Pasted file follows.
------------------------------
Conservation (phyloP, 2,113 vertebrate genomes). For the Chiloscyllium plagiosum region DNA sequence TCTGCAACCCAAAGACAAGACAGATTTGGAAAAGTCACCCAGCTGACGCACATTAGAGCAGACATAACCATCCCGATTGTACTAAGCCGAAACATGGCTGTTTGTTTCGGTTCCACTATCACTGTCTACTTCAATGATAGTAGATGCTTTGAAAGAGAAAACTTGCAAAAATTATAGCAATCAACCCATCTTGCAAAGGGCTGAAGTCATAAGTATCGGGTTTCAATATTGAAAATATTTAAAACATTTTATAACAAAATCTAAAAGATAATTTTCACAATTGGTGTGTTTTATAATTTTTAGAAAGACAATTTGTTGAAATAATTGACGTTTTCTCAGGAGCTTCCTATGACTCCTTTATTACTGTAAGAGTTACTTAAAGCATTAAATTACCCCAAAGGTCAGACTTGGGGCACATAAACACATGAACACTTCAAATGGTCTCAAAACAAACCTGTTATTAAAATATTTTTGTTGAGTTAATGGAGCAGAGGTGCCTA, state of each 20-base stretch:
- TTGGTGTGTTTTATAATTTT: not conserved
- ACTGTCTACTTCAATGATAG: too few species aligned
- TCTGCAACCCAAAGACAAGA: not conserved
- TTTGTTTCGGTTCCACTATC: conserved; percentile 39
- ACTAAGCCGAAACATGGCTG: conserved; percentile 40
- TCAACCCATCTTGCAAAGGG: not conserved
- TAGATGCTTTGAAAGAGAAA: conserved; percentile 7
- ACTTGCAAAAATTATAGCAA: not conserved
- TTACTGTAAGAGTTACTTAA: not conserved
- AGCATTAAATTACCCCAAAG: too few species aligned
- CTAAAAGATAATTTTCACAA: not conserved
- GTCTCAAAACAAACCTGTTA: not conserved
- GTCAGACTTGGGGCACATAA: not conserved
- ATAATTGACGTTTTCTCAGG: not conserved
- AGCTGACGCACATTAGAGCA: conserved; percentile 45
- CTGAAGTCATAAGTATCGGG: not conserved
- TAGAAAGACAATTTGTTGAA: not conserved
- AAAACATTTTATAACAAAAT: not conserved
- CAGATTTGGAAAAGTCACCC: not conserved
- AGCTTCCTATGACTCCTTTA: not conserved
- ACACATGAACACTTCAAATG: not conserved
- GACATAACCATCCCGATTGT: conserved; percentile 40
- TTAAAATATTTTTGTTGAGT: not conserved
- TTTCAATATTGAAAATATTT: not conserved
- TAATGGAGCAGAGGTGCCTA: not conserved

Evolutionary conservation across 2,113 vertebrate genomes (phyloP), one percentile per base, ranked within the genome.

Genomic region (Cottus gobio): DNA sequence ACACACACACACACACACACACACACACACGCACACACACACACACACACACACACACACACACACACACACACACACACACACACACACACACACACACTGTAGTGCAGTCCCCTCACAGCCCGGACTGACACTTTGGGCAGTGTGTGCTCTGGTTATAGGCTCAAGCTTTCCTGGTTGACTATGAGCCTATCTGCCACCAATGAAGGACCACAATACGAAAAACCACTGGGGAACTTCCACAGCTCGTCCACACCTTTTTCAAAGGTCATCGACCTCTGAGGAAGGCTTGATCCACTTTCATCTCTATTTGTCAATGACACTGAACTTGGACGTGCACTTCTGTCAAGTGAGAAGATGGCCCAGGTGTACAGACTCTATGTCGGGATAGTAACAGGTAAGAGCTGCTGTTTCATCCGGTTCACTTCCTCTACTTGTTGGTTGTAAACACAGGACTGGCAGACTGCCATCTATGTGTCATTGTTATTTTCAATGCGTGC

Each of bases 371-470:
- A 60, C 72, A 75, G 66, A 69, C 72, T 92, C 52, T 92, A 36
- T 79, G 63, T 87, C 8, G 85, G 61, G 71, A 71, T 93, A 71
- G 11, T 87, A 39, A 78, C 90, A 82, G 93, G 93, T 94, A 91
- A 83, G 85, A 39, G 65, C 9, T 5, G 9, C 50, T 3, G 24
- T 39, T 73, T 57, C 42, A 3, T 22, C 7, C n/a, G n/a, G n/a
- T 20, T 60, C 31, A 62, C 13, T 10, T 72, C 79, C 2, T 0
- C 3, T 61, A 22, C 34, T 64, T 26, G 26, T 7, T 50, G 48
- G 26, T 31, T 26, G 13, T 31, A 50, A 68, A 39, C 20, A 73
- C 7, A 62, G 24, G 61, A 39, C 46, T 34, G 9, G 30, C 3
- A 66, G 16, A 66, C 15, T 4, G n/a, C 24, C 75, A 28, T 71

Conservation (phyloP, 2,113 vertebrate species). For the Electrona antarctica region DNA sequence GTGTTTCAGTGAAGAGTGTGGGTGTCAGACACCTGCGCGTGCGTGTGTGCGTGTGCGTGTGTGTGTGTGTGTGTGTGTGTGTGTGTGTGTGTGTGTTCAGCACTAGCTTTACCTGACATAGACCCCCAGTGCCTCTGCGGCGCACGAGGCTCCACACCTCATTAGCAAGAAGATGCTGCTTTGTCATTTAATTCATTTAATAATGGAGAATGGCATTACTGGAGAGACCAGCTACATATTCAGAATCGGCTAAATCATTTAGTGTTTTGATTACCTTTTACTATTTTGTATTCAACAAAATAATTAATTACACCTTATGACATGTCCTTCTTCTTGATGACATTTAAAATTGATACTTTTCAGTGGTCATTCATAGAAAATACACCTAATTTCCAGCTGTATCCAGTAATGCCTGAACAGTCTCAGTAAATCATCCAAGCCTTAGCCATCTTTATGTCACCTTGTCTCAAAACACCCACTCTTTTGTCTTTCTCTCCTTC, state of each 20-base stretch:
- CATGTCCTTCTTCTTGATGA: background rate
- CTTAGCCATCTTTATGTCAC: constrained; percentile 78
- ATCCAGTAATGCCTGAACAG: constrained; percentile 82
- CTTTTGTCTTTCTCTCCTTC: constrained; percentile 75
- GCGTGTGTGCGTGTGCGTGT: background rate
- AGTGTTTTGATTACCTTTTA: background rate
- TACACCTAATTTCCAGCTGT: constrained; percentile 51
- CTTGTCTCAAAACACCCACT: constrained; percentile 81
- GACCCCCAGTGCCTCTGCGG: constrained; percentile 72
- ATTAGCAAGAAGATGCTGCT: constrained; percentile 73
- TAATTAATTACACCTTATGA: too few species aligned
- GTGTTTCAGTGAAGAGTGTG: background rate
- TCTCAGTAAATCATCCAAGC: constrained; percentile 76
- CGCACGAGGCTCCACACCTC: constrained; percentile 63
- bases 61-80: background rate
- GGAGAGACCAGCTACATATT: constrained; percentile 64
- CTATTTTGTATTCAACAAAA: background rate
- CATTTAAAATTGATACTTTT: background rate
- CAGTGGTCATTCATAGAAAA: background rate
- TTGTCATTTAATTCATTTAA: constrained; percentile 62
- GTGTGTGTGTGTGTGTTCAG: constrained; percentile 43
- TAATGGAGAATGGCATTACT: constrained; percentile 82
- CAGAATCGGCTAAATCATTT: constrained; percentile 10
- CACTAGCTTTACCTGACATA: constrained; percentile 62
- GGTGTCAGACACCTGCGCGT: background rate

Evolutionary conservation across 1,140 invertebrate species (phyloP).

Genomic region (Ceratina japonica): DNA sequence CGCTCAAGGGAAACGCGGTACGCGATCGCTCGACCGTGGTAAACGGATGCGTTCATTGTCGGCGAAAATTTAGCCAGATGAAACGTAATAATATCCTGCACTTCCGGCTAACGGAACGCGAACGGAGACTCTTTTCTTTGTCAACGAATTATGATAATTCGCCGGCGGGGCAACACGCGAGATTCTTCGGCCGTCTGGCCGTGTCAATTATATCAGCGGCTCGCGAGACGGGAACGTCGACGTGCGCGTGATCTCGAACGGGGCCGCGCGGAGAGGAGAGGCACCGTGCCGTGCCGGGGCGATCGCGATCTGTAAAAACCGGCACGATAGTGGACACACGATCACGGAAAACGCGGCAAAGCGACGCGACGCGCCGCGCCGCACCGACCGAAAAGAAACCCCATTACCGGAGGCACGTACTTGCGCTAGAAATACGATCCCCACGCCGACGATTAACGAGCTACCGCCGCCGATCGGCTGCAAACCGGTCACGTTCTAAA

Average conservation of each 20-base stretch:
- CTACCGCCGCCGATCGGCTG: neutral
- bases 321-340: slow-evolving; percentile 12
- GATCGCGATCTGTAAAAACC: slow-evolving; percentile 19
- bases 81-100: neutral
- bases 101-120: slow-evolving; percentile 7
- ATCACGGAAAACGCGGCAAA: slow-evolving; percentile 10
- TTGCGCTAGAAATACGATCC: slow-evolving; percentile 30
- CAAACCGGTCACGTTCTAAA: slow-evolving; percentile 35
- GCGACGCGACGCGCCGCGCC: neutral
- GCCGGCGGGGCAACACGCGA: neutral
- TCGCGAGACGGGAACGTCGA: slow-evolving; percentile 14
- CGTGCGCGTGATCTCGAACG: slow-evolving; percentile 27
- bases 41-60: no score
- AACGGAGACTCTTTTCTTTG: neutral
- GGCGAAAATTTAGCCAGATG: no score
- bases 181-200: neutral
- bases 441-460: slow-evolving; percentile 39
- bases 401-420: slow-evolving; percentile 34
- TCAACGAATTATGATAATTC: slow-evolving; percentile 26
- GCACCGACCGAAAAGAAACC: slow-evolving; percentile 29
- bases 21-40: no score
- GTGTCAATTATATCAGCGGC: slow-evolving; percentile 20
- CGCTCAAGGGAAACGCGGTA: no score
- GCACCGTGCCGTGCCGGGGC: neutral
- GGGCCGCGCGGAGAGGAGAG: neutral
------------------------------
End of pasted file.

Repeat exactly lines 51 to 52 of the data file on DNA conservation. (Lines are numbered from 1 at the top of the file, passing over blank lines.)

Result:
- TAATTAATTACACCTTATGA: too few species aligned
- GTGTTTCAGTGAAGAGTGTG: background rate